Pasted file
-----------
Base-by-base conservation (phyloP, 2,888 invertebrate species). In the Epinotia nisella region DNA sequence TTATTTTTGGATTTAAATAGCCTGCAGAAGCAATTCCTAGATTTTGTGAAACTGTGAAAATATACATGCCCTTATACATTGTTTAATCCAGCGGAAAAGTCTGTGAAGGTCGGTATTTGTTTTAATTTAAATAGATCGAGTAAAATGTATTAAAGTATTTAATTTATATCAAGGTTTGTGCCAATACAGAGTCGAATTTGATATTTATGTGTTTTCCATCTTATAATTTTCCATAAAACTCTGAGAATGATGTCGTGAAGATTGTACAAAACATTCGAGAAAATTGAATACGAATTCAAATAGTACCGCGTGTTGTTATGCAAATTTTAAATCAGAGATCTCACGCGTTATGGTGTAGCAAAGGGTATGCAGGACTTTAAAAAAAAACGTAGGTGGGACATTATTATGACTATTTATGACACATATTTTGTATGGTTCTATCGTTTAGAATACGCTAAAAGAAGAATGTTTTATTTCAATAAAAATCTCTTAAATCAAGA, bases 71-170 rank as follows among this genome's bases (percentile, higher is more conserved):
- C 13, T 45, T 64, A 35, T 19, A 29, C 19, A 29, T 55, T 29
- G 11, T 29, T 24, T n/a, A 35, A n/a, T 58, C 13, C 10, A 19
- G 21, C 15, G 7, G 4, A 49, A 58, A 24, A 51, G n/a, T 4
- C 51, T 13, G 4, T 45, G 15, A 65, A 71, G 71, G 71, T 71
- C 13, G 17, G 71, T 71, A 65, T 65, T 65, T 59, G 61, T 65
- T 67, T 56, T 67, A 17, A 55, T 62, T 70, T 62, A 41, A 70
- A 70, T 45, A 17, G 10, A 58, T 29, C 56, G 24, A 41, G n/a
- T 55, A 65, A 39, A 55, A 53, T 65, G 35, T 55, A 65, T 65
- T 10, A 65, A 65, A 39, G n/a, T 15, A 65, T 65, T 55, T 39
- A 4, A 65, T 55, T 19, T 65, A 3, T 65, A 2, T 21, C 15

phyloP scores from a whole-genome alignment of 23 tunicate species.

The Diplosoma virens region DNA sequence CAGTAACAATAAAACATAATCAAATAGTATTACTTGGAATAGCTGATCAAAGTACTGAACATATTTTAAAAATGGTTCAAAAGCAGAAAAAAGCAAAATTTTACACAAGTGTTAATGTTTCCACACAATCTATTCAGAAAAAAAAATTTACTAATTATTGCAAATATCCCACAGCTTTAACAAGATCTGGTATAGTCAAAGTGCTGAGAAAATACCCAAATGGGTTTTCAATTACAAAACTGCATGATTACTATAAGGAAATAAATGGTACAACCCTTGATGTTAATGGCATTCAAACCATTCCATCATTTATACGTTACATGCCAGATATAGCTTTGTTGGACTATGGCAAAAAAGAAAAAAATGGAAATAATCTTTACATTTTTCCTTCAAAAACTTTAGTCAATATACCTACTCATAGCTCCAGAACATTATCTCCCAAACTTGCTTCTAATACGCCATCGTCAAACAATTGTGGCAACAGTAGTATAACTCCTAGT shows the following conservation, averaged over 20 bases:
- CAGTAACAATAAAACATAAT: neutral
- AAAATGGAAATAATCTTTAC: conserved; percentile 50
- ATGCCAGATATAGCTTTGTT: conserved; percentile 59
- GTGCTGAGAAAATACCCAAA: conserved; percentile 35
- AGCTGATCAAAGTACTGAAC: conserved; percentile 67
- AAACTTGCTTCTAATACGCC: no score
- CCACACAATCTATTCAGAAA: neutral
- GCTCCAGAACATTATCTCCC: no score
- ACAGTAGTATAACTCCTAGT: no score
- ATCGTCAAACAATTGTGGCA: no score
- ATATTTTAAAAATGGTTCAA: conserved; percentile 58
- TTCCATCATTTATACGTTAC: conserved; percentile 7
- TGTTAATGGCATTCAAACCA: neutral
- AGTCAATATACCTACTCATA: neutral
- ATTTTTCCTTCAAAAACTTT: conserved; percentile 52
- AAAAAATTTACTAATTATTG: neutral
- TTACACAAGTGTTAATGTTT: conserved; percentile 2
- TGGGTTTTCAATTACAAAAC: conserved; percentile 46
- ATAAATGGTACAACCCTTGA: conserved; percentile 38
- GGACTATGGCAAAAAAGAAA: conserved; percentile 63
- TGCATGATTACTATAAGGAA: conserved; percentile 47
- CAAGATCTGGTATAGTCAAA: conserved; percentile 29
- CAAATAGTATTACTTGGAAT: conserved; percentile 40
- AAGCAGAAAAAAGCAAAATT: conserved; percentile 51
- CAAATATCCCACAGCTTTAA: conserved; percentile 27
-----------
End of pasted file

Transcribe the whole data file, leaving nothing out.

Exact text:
Base-by-base conservation (phyloP, 2,888 invertebrate species). In the Epinotia nisella region DNA sequence TTATTTTTGGATTTAAATAGCCTGCAGAAGCAATTCCTAGATTTTGTGAAACTGTGAAAATATACATGCCCTTATACATTGTTTAATCCAGCGGAAAAGTCTGTGAAGGTCGGTATTTGTTTTAATTTAAATAGATCGAGTAAAATGTATTAAAGTATTTAATTTATATCAAGGTTTGTGCCAATACAGAGTCGAATTTGATATTTATGTGTTTTCCATCTTATAATTTTCCATAAAACTCTGAGAATGATGTCGTGAAGATTGTACAAAACATTCGAGAAAATTGAATACGAATTCAAATAGTACCGCGTGTTGTTATGCAAATTTTAAATCAGAGATCTCACGCGTTATGGTGTAGCAAAGGGTATGCAGGACTTTAAAAAAAAACGTAGGTGGGACATTATTATGACTATTTATGACACATATTTTGTATGGTTCTATCGTTTAGAATACGCTAAAAGAAGAATGTTTTATTTCAATAAAAATCTCTTAAATCAAGA, bases 71-170 rank as follows among this genome's bases (percentile, higher is more conserved):
- C 13, T 45, T 64, A 35, T 19, A 29, C 19, A 29, T 55, T 29
- G 11, T 29, T 24, T n/a, A 35, A n/a, T 58, C 13, C 10, A 19
- G 21, C 15, G 7, G 4, A 49, A 58, A 24, A 51, G n/a, T 4
- C 51, T 13, G 4, T 45, G 15, A 65, A 71, G 71, G 71, T 71
- C 13, G 17, G 71, T 71, A 65, T 65, T 65, T 59, G 61, T 65
- T 67, T 56, T 67, A 17, A 55, T 62, T 70, T 62, A 41, A 70
- A 70, T 45, A 17, G 10, A 58, T 29, C 56, G 24, A 41, G n/a
- T 55, A 65, A 39, A 55, A 53, T 65, G 35, T 55, A 65, T 65
- T 10, A 65, A 65, A 39, G n/a, T 15, A 65, T 65, T 55, T 39
- A 4, A 65, T 55, T 19, T 65, A 3, T 65, A 2, T 21, C 15

phyloP scores from a whole-genome alignment of 23 tunicate species.

The Diplosoma virens region DNA sequence CAGTAACAATAAAACATAATCAAATAGTATTACTTGGAATAGCTGATCAAAGTACTGAACATATTTTAAAAATGGTTCAAAAGCAGAAAAAAGCAAAATTTTACACAAGTGTTAATGTTTCCACACAATCTATTCAGAAAAAAAAATTTACTAATTATTGCAAATATCCCACAGCTTTAACAAGATCTGGTATAGTCAAAGTGCTGAGAAAATACCCAAATGGGTTTTCAATTACAAAACTGCATGATTACTATAAGGAAATAAATGGTACAACCCTTGATGTTAATGGCATTCAAACCATTCCATCATTTATACGTTACATGCCAGATATAGCTTTGTTGGACTATGGCAAAAAAGAAAAAAATGGAAATAATCTTTACATTTTTCCTTCAAAAACTTTAGTCAATATACCTACTCATAGCTCCAGAACATTATCTCCCAAACTTGCTTCTAATACGCCATCGTCAAACAATTGTGGCAACAGTAGTATAACTCCTAGT shows the following conservation, averaged over 20 bases:
- CAGTAACAATAAAACATAAT: neutral
- AAAATGGAAATAATCTTTAC: conserved; percentile 50
- ATGCCAGATATAGCTTTGTT: conserved; percentile 59
- GTGCTGAGAAAATACCCAAA: conserved; percentile 35
- AGCTGATCAAAGTACTGAAC: conserved; percentile 67
- AAACTTGCTTCTAATACGCC: no score
- CCACACAATCTATTCAGAAA: neutral
- GCTCCAGAACATTATCTCCC: no score
- ACAGTAGTATAACTCCTAGT: no score
- ATCGTCAAACAATTGTGGCA: no score
- ATATTTTAAAAATGGTTCAA: conserved; percentile 58
- TTCCATCATTTATACGTTAC: conserved; percentile 7
- TGTTAATGGCATTCAAACCA: neutral
- AGTCAATATACCTACTCATA: neutral
- ATTTTTCCTTCAAAAACTTT: conserved; percentile 52
- AAAAAATTTACTAATTATTG: neutral
- TTACACAAGTGTTAATGTTT: conserved; percentile 2
- TGGGTTTTCAATTACAAAAC: conserved; percentile 46
- ATAAATGGTACAACCCTTGA: conserved; percentile 38
- GGACTATGGCAAAAAAGAAA: conserved; percentile 63
- TGCATGATTACTATAAGGAA: conserved; percentile 47
- CAAGATCTGGTATAGTCAAA: conserved; percentile 29
- CAAATAGTATTACTTGGAAT: conserved; percentile 40
- AAGCAGAAAAAAGCAAAATT: conserved; percentile 51
- CAAATATCCCACAGCTTTAA: conserved; percentile 27